I found the Frenchman's last attempt to run a little disappointing. He spends the entirety of the movie building up this tough character...and then he runs like a petty thief. Then he tries to be the big guy again...I just found it a little sad. I was a little scared of Will Smith when he had his gun in the guy's face, but I'm pretty sure I was supposed to be. He seems like an angry guy with a gun who barely holds it in from day to day, but Marcus is the perfect partner that can reel him back in.

The gunfight scenes seemed a little ridiculous. But you have to remember that this was the mid-90s, so it was pretty well done for its time. This movie is not for people who don't like choice language, either. It gets a little crazy at some points, but I still think it's a fairly great movie. A wonderful mix of action, humor, and Will Smith running around with his shirt off so the girlfriends will watch it.

I didn't really want this to be just a review of the movie, even though I think that's basically what it ended up being. I hope people still enjoy it and through the rest of this blog, might find new actors and/or movies to watch!

Random facts about the movie:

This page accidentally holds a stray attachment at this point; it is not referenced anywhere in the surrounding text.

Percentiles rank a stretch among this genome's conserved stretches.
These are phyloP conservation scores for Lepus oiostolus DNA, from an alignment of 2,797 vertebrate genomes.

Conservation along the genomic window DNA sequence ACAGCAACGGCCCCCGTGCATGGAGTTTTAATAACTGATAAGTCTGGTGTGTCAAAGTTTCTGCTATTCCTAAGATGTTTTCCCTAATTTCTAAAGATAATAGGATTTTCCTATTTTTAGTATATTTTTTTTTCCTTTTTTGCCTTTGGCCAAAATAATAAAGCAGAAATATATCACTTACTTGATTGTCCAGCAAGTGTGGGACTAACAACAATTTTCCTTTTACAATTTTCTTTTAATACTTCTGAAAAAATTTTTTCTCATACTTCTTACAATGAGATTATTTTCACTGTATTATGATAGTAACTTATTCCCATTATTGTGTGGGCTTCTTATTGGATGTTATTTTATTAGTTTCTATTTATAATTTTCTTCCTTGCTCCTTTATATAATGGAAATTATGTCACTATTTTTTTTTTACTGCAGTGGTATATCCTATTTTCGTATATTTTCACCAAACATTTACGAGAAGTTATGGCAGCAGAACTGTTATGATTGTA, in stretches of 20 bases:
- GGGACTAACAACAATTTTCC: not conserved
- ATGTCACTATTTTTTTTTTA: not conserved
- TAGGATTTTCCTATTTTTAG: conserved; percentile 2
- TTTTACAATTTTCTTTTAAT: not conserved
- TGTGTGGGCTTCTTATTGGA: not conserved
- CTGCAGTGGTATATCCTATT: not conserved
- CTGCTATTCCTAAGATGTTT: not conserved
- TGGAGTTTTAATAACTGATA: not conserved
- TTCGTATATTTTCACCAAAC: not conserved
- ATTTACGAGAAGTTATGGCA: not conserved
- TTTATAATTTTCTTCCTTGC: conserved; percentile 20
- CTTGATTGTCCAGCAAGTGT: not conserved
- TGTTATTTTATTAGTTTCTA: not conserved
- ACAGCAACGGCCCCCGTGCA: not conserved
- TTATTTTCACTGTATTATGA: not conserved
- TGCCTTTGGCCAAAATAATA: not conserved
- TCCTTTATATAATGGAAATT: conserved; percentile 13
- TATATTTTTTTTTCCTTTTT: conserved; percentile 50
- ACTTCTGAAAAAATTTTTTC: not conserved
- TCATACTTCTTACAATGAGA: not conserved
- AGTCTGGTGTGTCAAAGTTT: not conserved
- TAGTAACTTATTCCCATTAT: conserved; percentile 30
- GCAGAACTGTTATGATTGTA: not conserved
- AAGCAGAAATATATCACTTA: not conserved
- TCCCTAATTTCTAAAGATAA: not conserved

Martin Lawrence and Will Smith were both starring in their own TV shows, Martin and The Fresh Prince of Bel-Air, while filming Bad Boys. The Fresh Prince even references the film in episode 20 of season 6 ("I Stank Horse"). Nicholas "Nicky" Banks tells Will that his parents won't let him watch Bad Boys and Will says, "Oh, whatcha gonna do?"

Director Michael Bay didn't originally like the script, so he asked Smith and Lawrence how the dialogue and scenes could be improved. He also allowed them to improvise many of the scenes. The whole "two bitches in the sea" was improvised, along with Martin's reaction when Tea Leoni called him gay. The scene in the convenience store where the clerk tells them to "Freeze, mother bitches!" was also improvised, and so was their response: "No, you freeze, bitch! Now back up, put the gun down and get me a pack of Tropical Fruit Bubbalicious." "And some Skittles."

There was also quite a fight about whether or not Smith would say "I love you, man." to Lawrence at the end of the movie. Bay claims that Smith refused to say it and that this brought on an argument that lasted for half the day's shoot. Finally Bay told Smith to do whatever he wanted...And Smith decided to go ahead and say the line.